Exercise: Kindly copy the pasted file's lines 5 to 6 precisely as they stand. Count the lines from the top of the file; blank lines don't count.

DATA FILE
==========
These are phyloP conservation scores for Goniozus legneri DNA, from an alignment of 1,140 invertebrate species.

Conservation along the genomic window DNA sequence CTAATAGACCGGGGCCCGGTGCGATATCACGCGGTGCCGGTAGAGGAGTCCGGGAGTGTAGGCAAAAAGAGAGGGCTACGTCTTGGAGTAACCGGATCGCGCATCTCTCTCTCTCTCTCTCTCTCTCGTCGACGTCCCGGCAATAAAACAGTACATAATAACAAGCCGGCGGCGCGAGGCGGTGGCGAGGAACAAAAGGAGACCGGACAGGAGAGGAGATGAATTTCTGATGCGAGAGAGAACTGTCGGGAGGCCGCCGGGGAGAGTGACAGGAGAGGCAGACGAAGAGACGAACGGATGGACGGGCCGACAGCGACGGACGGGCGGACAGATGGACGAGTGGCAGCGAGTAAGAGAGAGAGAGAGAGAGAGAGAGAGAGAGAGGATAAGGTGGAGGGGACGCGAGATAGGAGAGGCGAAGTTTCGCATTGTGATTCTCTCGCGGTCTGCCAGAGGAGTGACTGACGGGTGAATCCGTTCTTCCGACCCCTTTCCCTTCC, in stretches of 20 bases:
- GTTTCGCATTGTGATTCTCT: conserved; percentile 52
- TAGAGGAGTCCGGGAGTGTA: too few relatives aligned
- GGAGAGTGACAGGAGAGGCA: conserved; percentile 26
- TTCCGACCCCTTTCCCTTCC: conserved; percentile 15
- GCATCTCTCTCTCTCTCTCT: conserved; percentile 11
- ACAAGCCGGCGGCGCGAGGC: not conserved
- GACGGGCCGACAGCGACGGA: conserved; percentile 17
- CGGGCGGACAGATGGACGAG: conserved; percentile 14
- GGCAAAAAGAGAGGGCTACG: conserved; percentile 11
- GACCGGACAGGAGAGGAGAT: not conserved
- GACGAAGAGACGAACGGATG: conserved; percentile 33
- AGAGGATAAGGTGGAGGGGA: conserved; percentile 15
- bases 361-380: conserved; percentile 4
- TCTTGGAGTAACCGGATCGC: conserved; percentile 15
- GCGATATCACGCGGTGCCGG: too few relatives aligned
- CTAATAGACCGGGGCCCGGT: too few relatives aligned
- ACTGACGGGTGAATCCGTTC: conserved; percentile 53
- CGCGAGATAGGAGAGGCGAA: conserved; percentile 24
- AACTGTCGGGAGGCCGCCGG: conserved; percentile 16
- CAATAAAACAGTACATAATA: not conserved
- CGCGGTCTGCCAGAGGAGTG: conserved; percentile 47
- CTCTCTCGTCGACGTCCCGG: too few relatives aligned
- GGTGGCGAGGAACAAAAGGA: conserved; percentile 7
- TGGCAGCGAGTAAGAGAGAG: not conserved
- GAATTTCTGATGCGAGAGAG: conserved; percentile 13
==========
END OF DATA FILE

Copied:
- GGAGAGTGACAGGAGAGGCA: conserved; percentile 26
- TTCCGACCCCTTTCCCTTCC: conserved; percentile 15